5. Previous clients with a little more work … that isn’t often little and is often urgent. This is my tricky category (2). I worked for them before, I know how their document works … so I should do it. But they are on my old pricing schedule and I feel I should honour that …

So, here’s my problem. I enjoy my work (on the whole). I am happy to work hard for my clients. I am happy to put in THE ODD 11  hour day for them. But I do not want to work all the hours there are and tire myself out. I don’t want to put back my gym trip or eat cereal at 2.30 pm for lunch. I do not want a chaotic day.  I want to do the things I did this for: freedom to read, review, exercise, have my life back after working two jobs for a few years.

What do I do? I am not prepared to employ people on an employed or contractual basis. There is not enough work all the time to do this, and the administrative burden is large. I’m going to write a “Where next?” post soon, but just assume I will not be taking anyone on permanently. Managing expectations is all very well, but these clients need the work quickly, and I can’t make infinite deadlines for my less urgent clients: their work has to be done at some time!

I think I need to instigate a back-up plan. After all, I might get really poorly, or want to – shhh – go on HOLIDAY one day. I am not indispensable and I know that is a problem I have dragged with me from my employed life: I am good at what I do, and reliable, so an assumption builds that I have infinite capacity and can take on this, and this, and this … I am good at saying no to new clients, now, but I need to know how to work with current ones.

First of all I need to source another couple of people I can refer on to. I could do with someone with good corporate experience, a marketing person who is also good at editing. I would prefer this to be someone I know, but if you know someone you can put in touch with me, great. This is NOT a job position or a guarantee I will send anything on. Also I would like to be able to avoid them poaching my good clients, although obviously if the client wants to move, that’s up to them.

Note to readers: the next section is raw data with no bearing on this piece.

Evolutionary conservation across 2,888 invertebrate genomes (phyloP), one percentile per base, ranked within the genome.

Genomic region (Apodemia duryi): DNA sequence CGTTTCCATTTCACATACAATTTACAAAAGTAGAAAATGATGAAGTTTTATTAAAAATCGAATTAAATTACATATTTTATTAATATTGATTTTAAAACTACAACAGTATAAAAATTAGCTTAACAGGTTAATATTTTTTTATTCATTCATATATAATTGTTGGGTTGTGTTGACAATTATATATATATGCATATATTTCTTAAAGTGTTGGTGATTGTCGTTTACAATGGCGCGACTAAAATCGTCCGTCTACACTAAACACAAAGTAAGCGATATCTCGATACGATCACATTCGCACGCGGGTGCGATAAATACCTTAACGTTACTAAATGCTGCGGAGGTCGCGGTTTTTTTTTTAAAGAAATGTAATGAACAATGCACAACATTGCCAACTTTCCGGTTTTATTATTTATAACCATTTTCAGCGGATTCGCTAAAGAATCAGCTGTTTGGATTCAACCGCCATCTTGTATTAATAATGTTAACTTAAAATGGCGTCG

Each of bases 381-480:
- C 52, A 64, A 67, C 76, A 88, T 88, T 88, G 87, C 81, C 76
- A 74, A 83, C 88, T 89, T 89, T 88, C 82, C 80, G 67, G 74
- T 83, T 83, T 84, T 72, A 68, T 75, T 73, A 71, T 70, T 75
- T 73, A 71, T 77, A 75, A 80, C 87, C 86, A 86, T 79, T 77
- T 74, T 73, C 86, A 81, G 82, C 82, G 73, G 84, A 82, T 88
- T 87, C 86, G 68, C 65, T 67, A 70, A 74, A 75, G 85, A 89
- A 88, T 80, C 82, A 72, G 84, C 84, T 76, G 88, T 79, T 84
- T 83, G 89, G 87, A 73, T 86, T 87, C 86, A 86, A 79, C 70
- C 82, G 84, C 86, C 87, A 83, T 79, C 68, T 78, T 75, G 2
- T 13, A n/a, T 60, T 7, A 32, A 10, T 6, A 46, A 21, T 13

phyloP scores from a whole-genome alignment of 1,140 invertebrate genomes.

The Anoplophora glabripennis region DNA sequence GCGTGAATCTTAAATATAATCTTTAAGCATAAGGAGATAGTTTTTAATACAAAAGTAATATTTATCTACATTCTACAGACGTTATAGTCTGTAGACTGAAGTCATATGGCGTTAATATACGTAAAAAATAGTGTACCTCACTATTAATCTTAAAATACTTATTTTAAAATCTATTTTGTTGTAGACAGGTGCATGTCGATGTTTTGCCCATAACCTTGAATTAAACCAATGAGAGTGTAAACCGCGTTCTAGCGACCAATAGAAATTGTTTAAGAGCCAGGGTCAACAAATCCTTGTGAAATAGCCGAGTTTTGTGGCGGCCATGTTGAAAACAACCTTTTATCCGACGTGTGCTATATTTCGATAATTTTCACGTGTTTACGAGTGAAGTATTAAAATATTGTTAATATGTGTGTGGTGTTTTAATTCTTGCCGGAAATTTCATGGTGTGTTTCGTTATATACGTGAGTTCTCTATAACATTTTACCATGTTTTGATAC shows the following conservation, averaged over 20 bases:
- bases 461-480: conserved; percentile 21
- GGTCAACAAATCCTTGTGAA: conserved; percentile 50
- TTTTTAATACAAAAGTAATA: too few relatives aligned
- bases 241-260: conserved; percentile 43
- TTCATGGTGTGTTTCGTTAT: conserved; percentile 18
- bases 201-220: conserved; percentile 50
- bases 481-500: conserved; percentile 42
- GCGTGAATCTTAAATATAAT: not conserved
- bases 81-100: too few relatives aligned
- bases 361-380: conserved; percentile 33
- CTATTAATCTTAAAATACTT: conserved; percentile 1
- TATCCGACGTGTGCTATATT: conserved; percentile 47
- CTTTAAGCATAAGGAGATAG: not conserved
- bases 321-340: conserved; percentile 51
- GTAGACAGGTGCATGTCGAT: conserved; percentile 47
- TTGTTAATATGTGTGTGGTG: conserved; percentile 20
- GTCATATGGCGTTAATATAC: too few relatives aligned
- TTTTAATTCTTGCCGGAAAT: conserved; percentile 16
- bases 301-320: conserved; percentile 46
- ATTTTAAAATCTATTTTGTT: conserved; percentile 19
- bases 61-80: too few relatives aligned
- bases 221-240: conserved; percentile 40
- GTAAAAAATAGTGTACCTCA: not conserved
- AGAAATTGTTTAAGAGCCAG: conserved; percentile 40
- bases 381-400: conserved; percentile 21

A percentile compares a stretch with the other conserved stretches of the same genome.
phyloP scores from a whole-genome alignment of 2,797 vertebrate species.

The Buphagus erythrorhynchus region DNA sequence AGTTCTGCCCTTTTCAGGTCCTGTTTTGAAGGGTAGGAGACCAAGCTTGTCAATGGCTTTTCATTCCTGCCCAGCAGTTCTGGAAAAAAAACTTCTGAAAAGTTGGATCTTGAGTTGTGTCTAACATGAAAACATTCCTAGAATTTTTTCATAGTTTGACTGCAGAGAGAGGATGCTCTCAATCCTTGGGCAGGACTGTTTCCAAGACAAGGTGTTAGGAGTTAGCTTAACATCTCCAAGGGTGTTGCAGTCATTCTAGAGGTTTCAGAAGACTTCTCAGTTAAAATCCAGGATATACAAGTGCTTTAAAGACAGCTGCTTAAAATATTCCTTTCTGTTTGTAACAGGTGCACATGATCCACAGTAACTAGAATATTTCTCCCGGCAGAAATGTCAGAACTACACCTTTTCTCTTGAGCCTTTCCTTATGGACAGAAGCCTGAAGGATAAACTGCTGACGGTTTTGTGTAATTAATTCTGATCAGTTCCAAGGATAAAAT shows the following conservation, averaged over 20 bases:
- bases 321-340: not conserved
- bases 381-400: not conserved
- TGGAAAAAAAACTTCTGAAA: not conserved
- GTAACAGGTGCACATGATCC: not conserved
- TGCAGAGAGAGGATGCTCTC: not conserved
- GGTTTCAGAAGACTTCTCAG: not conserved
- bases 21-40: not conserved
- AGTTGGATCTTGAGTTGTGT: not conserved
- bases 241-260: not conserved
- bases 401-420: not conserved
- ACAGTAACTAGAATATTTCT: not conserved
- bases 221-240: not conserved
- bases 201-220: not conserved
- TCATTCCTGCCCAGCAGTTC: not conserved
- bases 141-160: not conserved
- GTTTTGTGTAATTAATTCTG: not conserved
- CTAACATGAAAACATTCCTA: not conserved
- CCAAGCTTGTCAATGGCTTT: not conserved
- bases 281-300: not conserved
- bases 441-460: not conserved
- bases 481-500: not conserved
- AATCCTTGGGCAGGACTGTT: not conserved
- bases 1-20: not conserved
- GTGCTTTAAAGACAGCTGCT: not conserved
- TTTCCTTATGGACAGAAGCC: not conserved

Then I need to arrange with my clients that we have a back-up person to cover me. I hopefully get first choice over if I can take the work: if I can’t, I will refer it on to a named, reliable, hand-picked partner. But then their relationship with my client is their own, they invoice them, and that’s that, nothing more to do with me, for that job.

So this is similar to not taking on a job but recommending a friend, and in fact the transcription company now uses two other transcribers I have recommended, so I know that works OK.

Has anyone actually done this kind of thing? Does it work? Am I missing something here? Please share, either from a freelancer’s perspective or that of someone who uses freelancers. I would love to know how it works for you. I don’t want to let anyone down, but I also don’t want to let MYSELF down.

Oh, and here’s a picture of Matthew, Tower of Strength to me. He has to ferry cups of tea upstairs and put up with me being “only half an hour late tonight!” to watch one telly programme before bed. He microwaves pre-made bean sauces for me (he hates beans) and doesn’t mind (too much) when I get behind with the housework I say I’ll do.  This is a picture taken (by BRMB: thanks) at the Walkathon last year. He dragged me round, much as he drags me through some of these difficult days. Thank you, Matthew!